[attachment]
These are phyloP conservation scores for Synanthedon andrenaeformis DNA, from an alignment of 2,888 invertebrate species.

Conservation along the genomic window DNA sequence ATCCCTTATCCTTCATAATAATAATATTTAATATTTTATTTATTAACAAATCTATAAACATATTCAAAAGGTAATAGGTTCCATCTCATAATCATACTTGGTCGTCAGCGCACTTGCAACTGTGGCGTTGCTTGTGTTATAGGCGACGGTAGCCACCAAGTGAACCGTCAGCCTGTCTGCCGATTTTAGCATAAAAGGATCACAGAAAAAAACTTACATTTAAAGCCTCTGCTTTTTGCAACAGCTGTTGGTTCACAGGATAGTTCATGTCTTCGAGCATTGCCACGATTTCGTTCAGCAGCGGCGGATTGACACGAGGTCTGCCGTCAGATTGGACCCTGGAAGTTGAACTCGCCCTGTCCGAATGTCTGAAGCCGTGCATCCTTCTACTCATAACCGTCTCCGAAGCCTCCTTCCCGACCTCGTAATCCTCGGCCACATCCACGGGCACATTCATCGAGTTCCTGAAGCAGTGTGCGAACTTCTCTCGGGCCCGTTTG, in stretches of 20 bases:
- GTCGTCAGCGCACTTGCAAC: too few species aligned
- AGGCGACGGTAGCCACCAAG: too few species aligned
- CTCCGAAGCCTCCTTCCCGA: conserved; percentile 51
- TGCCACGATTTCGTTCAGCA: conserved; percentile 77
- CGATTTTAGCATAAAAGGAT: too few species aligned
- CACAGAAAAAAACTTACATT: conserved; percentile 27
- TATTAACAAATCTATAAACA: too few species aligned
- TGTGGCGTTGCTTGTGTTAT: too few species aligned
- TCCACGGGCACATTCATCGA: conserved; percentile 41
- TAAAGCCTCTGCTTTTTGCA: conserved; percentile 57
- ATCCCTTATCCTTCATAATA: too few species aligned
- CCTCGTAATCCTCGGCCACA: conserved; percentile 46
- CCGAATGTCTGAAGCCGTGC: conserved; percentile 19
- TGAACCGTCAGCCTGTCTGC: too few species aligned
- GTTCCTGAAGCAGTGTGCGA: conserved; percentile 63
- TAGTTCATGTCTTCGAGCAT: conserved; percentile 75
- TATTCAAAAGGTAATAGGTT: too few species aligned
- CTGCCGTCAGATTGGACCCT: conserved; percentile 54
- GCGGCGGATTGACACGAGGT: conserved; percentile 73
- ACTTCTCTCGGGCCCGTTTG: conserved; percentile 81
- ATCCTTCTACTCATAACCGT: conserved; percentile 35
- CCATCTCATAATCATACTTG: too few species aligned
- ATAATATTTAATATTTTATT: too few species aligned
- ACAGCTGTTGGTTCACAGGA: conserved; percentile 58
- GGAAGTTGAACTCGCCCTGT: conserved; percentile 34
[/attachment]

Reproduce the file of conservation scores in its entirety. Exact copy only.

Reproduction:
These are phyloP conservation scores for Synanthedon andrenaeformis DNA, from an alignment of 2,888 invertebrate species.

Conservation along the genomic window DNA sequence ATCCCTTATCCTTCATAATAATAATATTTAATATTTTATTTATTAACAAATCTATAAACATATTCAAAAGGTAATAGGTTCCATCTCATAATCATACTTGGTCGTCAGCGCACTTGCAACTGTGGCGTTGCTTGTGTTATAGGCGACGGTAGCCACCAAGTGAACCGTCAGCCTGTCTGCCGATTTTAGCATAAAAGGATCACAGAAAAAAACTTACATTTAAAGCCTCTGCTTTTTGCAACAGCTGTTGGTTCACAGGATAGTTCATGTCTTCGAGCATTGCCACGATTTCGTTCAGCAGCGGCGGATTGACACGAGGTCTGCCGTCAGATTGGACCCTGGAAGTTGAACTCGCCCTGTCCGAATGTCTGAAGCCGTGCATCCTTCTACTCATAACCGTCTCCGAAGCCTCCTTCCCGACCTCGTAATCCTCGGCCACATCCACGGGCACATTCATCGAGTTCCTGAAGCAGTGTGCGAACTTCTCTCGGGCCCGTTTG, in stretches of 20 bases:
- GTCGTCAGCGCACTTGCAAC: too few species aligned
- AGGCGACGGTAGCCACCAAG: too few species aligned
- CTCCGAAGCCTCCTTCCCGA: conserved; percentile 51
- TGCCACGATTTCGTTCAGCA: conserved; percentile 77
- CGATTTTAGCATAAAAGGAT: too few species aligned
- CACAGAAAAAAACTTACATT: conserved; percentile 27
- TATTAACAAATCTATAAACA: too few species aligned
- TGTGGCGTTGCTTGTGTTAT: too few species aligned
- TCCACGGGCACATTCATCGA: conserved; percentile 41
- TAAAGCCTCTGCTTTTTGCA: conserved; percentile 57
- ATCCCTTATCCTTCATAATA: too few species aligned
- CCTCGTAATCCTCGGCCACA: conserved; percentile 46
- CCGAATGTCTGAAGCCGTGC: conserved; percentile 19
- TGAACCGTCAGCCTGTCTGC: too few species aligned
- GTTCCTGAAGCAGTGTGCGA: conserved; percentile 63
- TAGTTCATGTCTTCGAGCAT: conserved; percentile 75
- TATTCAAAAGGTAATAGGTT: too few species aligned
- CTGCCGTCAGATTGGACCCT: conserved; percentile 54
- GCGGCGGATTGACACGAGGT: conserved; percentile 73
- ACTTCTCTCGGGCCCGTTTG: conserved; percentile 81
- ATCCTTCTACTCATAACCGT: conserved; percentile 35
- CCATCTCATAATCATACTTG: too few species aligned
- ATAATATTTAATATTTTATT: too few species aligned
- ACAGCTGTTGGTTCACAGGA: conserved; percentile 58
- GGAAGTTGAACTCGCCCTGT: conserved; percentile 34